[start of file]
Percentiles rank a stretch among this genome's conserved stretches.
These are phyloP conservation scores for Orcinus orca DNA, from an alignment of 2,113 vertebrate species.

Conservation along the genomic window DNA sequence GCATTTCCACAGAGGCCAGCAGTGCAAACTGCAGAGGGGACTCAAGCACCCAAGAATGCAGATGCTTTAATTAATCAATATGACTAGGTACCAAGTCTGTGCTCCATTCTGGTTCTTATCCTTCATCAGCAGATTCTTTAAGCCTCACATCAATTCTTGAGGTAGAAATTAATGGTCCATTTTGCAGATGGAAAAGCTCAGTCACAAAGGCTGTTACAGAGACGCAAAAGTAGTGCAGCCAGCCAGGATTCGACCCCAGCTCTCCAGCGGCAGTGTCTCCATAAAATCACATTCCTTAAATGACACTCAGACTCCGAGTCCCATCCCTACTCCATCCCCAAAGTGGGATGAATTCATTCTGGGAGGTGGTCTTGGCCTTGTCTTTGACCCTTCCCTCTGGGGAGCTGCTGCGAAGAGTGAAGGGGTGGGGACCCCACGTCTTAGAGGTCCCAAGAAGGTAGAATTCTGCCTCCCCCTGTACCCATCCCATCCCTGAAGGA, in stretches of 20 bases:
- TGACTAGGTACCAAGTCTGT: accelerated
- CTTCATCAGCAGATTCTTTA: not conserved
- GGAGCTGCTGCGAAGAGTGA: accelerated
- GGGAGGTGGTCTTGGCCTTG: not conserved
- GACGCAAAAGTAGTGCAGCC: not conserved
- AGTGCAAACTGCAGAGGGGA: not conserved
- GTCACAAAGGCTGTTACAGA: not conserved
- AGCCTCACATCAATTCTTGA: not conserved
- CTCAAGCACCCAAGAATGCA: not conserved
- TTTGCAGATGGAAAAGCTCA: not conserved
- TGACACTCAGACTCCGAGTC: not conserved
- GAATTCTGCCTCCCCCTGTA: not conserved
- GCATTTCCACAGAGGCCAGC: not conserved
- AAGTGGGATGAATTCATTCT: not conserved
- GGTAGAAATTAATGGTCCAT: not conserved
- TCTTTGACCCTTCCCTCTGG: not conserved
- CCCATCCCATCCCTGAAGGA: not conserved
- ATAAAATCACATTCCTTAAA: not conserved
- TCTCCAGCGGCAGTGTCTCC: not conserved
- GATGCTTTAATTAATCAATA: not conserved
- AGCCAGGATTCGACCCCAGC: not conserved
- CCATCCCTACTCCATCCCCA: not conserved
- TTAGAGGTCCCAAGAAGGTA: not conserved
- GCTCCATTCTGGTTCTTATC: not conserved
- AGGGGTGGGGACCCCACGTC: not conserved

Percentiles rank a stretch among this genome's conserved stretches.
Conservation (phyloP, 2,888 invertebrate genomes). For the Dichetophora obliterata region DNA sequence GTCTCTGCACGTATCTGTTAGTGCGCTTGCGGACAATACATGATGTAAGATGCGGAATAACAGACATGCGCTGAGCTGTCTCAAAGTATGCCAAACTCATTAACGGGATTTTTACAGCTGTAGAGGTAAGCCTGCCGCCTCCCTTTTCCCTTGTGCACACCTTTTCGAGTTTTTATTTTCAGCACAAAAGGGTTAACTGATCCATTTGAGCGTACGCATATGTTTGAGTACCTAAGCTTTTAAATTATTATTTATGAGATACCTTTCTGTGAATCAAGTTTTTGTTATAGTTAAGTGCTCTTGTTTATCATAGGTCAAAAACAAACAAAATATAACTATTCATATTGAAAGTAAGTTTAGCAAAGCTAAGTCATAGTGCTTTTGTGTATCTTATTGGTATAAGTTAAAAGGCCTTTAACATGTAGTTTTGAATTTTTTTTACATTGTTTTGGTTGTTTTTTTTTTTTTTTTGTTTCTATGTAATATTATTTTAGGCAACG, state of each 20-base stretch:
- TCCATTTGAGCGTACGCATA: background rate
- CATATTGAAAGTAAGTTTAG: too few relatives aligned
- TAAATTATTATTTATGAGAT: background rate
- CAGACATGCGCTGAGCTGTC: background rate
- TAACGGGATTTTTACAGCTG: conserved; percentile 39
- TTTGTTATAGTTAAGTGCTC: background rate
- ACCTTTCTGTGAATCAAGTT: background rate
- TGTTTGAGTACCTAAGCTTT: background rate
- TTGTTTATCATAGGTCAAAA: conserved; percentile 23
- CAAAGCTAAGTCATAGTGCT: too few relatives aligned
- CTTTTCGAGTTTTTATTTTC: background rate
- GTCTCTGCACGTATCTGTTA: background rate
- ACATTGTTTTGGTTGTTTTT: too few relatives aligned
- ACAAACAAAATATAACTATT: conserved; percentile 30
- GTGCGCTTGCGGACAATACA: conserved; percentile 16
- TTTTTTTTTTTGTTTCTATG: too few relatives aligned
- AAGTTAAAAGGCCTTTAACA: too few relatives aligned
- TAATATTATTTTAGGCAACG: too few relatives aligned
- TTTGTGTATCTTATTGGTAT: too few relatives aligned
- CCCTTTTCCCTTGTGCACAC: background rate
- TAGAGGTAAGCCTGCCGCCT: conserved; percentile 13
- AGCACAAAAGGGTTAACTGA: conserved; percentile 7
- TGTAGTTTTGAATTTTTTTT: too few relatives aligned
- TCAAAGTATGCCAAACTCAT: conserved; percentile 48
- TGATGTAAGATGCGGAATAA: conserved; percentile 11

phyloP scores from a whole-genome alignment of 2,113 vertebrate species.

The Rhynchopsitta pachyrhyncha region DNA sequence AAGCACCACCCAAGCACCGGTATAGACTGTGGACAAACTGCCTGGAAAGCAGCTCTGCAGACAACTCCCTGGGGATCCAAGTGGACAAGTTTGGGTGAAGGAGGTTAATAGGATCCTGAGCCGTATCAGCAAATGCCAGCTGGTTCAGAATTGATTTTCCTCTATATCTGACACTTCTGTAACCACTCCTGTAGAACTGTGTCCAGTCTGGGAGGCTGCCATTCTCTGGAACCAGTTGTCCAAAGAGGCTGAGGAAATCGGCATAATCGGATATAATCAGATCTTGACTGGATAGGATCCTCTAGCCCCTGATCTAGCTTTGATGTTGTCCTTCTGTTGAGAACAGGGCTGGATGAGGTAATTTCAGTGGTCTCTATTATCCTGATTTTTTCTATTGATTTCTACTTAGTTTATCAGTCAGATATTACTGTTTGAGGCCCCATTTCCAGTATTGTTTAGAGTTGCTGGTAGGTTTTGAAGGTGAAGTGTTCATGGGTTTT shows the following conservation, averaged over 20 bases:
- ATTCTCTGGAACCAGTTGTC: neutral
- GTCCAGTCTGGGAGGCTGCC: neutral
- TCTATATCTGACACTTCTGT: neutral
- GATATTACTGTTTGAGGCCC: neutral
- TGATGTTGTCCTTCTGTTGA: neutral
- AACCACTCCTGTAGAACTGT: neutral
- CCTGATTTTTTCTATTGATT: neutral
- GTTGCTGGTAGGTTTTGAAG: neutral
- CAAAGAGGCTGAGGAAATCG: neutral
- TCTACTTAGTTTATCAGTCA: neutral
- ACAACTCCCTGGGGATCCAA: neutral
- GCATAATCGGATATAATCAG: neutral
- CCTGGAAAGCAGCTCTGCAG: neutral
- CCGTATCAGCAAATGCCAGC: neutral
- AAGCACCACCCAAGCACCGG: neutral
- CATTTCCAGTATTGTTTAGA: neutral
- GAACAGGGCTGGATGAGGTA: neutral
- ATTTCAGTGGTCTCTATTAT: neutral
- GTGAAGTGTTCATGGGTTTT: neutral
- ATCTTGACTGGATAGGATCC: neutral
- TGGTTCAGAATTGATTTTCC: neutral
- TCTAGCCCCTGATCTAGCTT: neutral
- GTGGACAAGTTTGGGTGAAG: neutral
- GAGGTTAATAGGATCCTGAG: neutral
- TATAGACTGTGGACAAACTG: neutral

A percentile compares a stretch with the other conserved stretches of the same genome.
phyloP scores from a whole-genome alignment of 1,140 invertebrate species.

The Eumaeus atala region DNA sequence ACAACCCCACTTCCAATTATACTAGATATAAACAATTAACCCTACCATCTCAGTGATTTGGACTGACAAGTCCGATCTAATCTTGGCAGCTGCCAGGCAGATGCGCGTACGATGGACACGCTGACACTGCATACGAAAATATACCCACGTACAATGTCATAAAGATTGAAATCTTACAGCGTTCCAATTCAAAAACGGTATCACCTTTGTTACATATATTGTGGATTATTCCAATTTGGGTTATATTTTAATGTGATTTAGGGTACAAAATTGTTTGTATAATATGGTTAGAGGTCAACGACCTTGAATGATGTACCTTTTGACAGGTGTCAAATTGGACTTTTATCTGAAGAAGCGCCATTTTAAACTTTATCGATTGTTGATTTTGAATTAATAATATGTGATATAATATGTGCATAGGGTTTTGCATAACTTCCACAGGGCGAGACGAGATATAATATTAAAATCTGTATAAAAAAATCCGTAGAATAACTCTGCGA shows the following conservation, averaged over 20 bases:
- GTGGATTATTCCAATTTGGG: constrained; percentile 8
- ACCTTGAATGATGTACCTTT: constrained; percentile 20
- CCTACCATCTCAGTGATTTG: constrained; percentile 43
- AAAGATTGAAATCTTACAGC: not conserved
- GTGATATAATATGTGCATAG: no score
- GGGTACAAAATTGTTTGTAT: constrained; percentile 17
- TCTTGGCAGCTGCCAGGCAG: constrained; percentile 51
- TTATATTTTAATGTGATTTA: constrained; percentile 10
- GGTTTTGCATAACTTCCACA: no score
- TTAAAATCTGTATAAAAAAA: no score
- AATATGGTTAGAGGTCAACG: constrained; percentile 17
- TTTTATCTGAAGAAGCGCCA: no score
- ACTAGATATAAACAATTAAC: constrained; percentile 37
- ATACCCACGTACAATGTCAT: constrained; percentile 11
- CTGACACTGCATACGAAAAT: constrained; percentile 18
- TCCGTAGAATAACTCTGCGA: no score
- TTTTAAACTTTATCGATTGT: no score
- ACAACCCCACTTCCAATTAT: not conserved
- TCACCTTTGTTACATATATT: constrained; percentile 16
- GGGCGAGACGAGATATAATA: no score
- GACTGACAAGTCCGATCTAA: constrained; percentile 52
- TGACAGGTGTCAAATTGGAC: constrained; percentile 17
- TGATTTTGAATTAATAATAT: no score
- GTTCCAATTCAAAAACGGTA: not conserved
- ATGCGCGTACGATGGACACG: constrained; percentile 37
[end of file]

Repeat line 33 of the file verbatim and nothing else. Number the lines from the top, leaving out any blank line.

- TAAATTATTATTTATGAGAT: background rate